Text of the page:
Governor Whitmer and Supreme Court Push Family-owned Landlords into a Financial Abyss
June 26th, 2020 | By: Matthew I. Paletz, Esq.
An abridged version of this article was featured in the Detroit News on June 19, 2020 and can be read here.
The government overreach of the COVID-19 crisis continues to plague Michigan businesses. Governor Whitmer keeps extending the moratorium on residential evictions (now through July 15) with the stated intention of protecting renters struggling from COVID-related job losses. It also has wielded another blow to family-owned landlords who are struggling to pay their own mortgages. Yet most disturbing is the public misrepresentation of the Michigan Supreme Court in relation to potential eviction cases which they say will flood our court system.
Along with the Governor’s extension, the Supreme Court issued an order detailing how an expected “deluge” in landlord-tenant cases should be dealt with once the moratorium expires. The Court estimated that because 17,000 landlord-tenant cases are typically filed each month, more than 75,000 could be filed ‘immediately” after the moratorium ends. As an attorney who routinely deals with these cases, I can tell you first-hand that this is a blatant misrepresentation.
First, rent payments for April, May, and June have been better than anyone could have predicted, due to the additional unemployment benefits in the Federal CARES Act. This is because since its passage, most tenants have received stimulus checks in addition to these unemployment payments, and so this has helped them pay their rent.
Second, many landlords have used government-backed FHA loans to acquire their properties and so are restricted from filing eviction notices until the end of August because of federal regulations. A conservative number is that this represents over 50% of the potential cases filed in Michigan, and I’m afraid that this, combined with the state order, is going to force some of my clients into bankruptcy; bankruptcies which will affect local tax revenue, jobs, and the supply of desperately needed affordable housing.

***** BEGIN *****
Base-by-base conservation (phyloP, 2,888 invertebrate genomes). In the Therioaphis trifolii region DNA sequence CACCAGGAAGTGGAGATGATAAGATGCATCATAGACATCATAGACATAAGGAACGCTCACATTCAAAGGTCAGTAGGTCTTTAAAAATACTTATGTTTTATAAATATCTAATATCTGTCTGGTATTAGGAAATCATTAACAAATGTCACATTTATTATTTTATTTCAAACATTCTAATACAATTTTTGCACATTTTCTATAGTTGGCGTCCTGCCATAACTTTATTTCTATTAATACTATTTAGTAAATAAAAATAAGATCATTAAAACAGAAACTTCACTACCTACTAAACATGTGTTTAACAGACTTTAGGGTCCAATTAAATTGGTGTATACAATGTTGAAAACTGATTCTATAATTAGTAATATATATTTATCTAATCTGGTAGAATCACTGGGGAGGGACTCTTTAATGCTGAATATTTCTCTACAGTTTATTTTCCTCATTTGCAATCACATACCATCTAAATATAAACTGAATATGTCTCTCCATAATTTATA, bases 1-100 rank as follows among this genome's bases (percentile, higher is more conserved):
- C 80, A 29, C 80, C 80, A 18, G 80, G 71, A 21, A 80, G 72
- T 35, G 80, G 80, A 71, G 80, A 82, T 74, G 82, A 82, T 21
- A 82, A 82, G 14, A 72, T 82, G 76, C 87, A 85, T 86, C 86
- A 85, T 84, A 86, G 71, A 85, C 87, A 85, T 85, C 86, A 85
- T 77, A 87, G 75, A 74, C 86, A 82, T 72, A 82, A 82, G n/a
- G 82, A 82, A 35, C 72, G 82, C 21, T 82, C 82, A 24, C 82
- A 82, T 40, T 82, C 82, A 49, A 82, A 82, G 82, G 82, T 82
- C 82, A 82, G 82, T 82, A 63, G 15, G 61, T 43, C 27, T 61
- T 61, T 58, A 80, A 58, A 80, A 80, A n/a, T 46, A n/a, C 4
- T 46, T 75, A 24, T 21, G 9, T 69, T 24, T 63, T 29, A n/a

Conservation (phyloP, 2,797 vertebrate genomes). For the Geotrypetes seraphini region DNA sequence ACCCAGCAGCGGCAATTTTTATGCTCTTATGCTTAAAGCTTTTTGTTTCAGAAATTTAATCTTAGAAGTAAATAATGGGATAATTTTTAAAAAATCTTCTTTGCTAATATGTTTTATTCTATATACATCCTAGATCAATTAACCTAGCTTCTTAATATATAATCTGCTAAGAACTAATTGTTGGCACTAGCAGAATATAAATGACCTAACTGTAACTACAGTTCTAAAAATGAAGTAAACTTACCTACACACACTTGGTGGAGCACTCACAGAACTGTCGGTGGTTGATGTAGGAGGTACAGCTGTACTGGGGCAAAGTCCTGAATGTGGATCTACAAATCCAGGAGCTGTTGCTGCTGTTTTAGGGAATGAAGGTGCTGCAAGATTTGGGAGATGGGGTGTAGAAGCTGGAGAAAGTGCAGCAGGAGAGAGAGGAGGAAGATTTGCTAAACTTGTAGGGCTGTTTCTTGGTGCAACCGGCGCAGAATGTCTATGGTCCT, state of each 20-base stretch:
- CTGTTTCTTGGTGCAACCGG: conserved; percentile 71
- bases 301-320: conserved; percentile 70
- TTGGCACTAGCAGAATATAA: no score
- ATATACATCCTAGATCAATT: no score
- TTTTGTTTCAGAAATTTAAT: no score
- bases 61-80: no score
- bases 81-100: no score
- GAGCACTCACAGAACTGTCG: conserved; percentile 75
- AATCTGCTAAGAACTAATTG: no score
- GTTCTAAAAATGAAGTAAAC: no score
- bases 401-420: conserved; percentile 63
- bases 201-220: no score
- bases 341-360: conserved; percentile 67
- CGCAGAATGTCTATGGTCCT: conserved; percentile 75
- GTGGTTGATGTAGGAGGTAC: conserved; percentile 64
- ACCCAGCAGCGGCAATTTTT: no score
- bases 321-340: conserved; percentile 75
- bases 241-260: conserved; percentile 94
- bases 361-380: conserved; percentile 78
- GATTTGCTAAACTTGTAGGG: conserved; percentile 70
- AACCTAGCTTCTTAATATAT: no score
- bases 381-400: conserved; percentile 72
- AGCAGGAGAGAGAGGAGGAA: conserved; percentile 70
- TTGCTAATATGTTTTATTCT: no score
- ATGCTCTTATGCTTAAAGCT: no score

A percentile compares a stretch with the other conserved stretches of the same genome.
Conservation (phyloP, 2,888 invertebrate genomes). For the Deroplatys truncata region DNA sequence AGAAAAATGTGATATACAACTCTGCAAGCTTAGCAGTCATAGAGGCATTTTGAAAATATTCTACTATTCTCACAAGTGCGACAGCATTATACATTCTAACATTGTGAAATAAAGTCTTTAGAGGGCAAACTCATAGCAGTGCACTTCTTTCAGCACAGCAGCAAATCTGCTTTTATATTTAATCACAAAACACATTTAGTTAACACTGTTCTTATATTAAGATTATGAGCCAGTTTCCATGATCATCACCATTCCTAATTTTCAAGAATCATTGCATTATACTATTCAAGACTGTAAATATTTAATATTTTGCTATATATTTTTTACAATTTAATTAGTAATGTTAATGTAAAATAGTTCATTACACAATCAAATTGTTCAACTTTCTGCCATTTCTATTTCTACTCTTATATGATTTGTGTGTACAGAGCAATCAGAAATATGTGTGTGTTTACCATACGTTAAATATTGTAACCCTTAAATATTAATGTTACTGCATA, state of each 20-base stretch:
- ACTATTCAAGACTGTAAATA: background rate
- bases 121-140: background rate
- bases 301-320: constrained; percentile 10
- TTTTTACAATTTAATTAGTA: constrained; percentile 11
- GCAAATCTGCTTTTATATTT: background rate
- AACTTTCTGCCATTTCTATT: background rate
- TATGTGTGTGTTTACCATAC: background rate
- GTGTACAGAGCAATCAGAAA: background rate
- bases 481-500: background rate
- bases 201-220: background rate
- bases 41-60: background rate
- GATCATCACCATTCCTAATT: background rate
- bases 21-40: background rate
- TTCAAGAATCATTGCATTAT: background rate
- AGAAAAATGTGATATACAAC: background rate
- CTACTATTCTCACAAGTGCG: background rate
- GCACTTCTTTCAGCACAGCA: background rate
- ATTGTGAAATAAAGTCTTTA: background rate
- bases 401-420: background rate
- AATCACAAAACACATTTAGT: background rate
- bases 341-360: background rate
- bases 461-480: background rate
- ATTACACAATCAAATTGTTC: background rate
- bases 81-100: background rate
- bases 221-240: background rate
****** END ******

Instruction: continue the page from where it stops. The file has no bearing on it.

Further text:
The Michigan Supreme Court has used this opportunity to take control over the entire landlord-tenant court system. The false narrative of courtrooms being overrun contrary to public health concerns, even if true, would never need to happen because there are several Michigan courts that adopt a “court by mail” method which allows everything to be done by mail and remote Zoom hearings if needed.
Therefore, instead of using this crisis as an ulterior pretext for “pioneering a new approach” as Chief Justice McCormack said, our entire state can implement these options and it should be allowed. Otherwise as it currently stands, there will be long delays which will hurt small business, creating additional hearings which is counterintuitive to social distancing.
No one is advocating for mass evictions in the midst of a pandemic. The local judges should be able to exercise their discretion while allowing landlords and tenants to keep working together.
As Michigan businesses continue to dig out of COVID related economic trauma, our State, our Governor, and our Supreme Court need to enact orders which help our small and family-owned businesses, not a false-narrative to drive their respective futures into financial ruin.